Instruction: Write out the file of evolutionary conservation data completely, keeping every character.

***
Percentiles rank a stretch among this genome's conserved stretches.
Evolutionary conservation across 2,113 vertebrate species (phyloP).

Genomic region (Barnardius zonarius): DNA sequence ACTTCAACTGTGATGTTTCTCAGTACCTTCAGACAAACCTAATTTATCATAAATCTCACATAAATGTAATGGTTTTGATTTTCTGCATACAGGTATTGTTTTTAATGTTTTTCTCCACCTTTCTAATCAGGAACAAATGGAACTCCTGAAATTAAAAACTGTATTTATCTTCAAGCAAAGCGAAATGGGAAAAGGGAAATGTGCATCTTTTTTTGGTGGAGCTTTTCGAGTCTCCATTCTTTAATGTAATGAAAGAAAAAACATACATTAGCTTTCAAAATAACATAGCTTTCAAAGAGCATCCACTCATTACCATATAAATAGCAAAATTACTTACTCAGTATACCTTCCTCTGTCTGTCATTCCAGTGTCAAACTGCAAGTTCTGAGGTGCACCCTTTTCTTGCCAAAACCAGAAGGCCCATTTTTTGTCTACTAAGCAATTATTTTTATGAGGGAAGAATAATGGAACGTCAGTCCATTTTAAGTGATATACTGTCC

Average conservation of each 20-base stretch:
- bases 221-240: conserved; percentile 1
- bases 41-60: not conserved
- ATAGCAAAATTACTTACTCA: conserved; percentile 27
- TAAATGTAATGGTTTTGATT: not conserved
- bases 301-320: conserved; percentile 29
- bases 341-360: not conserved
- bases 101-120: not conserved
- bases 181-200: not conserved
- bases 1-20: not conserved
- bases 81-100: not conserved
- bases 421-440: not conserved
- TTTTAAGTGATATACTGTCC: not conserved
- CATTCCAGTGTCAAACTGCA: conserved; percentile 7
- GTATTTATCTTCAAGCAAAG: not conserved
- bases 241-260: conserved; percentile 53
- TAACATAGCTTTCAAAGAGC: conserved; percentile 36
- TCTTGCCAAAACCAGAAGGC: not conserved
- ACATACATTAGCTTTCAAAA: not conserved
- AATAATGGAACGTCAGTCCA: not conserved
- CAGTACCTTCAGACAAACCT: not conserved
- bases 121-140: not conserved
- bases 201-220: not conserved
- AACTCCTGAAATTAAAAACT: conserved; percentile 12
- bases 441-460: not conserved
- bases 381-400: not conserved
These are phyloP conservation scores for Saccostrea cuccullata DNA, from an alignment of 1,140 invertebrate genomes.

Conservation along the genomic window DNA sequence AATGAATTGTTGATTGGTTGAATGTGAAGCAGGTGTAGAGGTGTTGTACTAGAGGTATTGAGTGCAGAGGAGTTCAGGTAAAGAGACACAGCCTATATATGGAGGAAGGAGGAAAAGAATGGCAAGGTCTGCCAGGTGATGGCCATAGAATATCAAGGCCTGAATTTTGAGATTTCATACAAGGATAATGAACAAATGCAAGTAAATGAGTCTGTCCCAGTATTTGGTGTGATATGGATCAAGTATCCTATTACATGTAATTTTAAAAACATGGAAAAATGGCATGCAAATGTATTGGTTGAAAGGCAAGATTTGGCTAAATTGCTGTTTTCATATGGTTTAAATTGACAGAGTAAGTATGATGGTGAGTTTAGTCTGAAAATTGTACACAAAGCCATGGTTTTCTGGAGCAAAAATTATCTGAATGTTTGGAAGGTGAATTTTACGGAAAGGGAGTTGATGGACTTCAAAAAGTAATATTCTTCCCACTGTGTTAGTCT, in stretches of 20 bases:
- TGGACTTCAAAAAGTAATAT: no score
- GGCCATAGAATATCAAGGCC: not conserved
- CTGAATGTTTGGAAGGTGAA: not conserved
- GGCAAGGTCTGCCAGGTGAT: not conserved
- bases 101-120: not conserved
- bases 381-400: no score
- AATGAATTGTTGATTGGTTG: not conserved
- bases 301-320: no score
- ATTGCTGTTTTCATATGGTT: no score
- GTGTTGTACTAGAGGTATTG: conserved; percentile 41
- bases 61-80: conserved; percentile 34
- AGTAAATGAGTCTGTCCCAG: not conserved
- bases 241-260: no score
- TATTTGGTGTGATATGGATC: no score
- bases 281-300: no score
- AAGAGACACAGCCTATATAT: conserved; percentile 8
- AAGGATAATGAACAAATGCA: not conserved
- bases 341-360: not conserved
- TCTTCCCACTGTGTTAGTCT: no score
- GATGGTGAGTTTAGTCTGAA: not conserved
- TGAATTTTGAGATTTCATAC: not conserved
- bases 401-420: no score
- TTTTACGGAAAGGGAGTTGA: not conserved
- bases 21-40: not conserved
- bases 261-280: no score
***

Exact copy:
Percentiles rank a stretch among this genome's conserved stretches.
Evolutionary conservation across 2,113 vertebrate species (phyloP).

Genomic region (Barnardius zonarius): DNA sequence ACTTCAACTGTGATGTTTCTCAGTACCTTCAGACAAACCTAATTTATCATAAATCTCACATAAATGTAATGGTTTTGATTTTCTGCATACAGGTATTGTTTTTAATGTTTTTCTCCACCTTTCTAATCAGGAACAAATGGAACTCCTGAAATTAAAAACTGTATTTATCTTCAAGCAAAGCGAAATGGGAAAAGGGAAATGTGCATCTTTTTTTGGTGGAGCTTTTCGAGTCTCCATTCTTTAATGTAATGAAAGAAAAAACATACATTAGCTTTCAAAATAACATAGCTTTCAAAGAGCATCCACTCATTACCATATAAATAGCAAAATTACTTACTCAGTATACCTTCCTCTGTCTGTCATTCCAGTGTCAAACTGCAAGTTCTGAGGTGCACCCTTTTCTTGCCAAAACCAGAAGGCCCATTTTTTGTCTACTAAGCAATTATTTTTATGAGGGAAGAATAATGGAACGTCAGTCCATTTTAAGTGATATACTGTCC

Average conservation of each 20-base stretch:
- bases 221-240: conserved; percentile 1
- bases 41-60: not conserved
- ATAGCAAAATTACTTACTCA: conserved; percentile 27
- TAAATGTAATGGTTTTGATT: not conserved
- bases 301-320: conserved; percentile 29
- bases 341-360: not conserved
- bases 101-120: not conserved
- bases 181-200: not conserved
- bases 1-20: not conserved
- bases 81-100: not conserved
- bases 421-440: not conserved
- TTTTAAGTGATATACTGTCC: not conserved
- CATTCCAGTGTCAAACTGCA: conserved; percentile 7
- GTATTTATCTTCAAGCAAAG: not conserved
- bases 241-260: conserved; percentile 53
- TAACATAGCTTTCAAAGAGC: conserved; percentile 36
- TCTTGCCAAAACCAGAAGGC: not conserved
- ACATACATTAGCTTTCAAAA: not conserved
- AATAATGGAACGTCAGTCCA: not conserved
- CAGTACCTTCAGACAAACCT: not conserved
- bases 121-140: not conserved
- bases 201-220: not conserved
- AACTCCTGAAATTAAAAACT: conserved; percentile 12
- bases 441-460: not conserved
- bases 381-400: not conserved
These are phyloP conservation scores for Saccostrea cuccullata DNA, from an alignment of 1,140 invertebrate genomes.

Conservation along the genomic window DNA sequence AATGAATTGTTGATTGGTTGAATGTGAAGCAGGTGTAGAGGTGTTGTACTAGAGGTATTGAGTGCAGAGGAGTTCAGGTAAAGAGACACAGCCTATATATGGAGGAAGGAGGAAAAGAATGGCAAGGTCTGCCAGGTGATGGCCATAGAATATCAAGGCCTGAATTTTGAGATTTCATACAAGGATAATGAACAAATGCAAGTAAATGAGTCTGTCCCAGTATTTGGTGTGATATGGATCAAGTATCCTATTACATGTAATTTTAAAAACATGGAAAAATGGCATGCAAATGTATTGGTTGAAAGGCAAGATTTGGCTAAATTGCTGTTTTCATATGGTTTAAATTGACAGAGTAAGTATGATGGTGAGTTTAGTCTGAAAATTGTACACAAAGCCATGGTTTTCTGGAGCAAAAATTATCTGAATGTTTGGAAGGTGAATTTTACGGAAAGGGAGTTGATGGACTTCAAAAAGTAATATTCTTCCCACTGTGTTAGTCT, in stretches of 20 bases:
- TGGACTTCAAAAAGTAATAT: no score
- GGCCATAGAATATCAAGGCC: not conserved
- CTGAATGTTTGGAAGGTGAA: not conserved
- GGCAAGGTCTGCCAGGTGAT: not conserved
- bases 101-120: not conserved
- bases 381-400: no score
- AATGAATTGTTGATTGGTTG: not conserved
- bases 301-320: no score
- ATTGCTGTTTTCATATGGTT: no score
- GTGTTGTACTAGAGGTATTG: conserved; percentile 41
- bases 61-80: conserved; percentile 34
- AGTAAATGAGTCTGTCCCAG: not conserved
- bases 241-260: no score
- TATTTGGTGTGATATGGATC: no score
- bases 281-300: no score
- AAGAGACACAGCCTATATAT: conserved; percentile 8
- AAGGATAATGAACAAATGCA: not conserved
- bases 341-360: not conserved
- TCTTCCCACTGTGTTAGTCT: no score
- GATGGTGAGTTTAGTCTGAA: not conserved
- TGAATTTTGAGATTTCATAC: not conserved
- bases 401-420: no score
- TTTTACGGAAAGGGAGTTGA: not conserved
- bases 21-40: not conserved
- bases 261-280: no score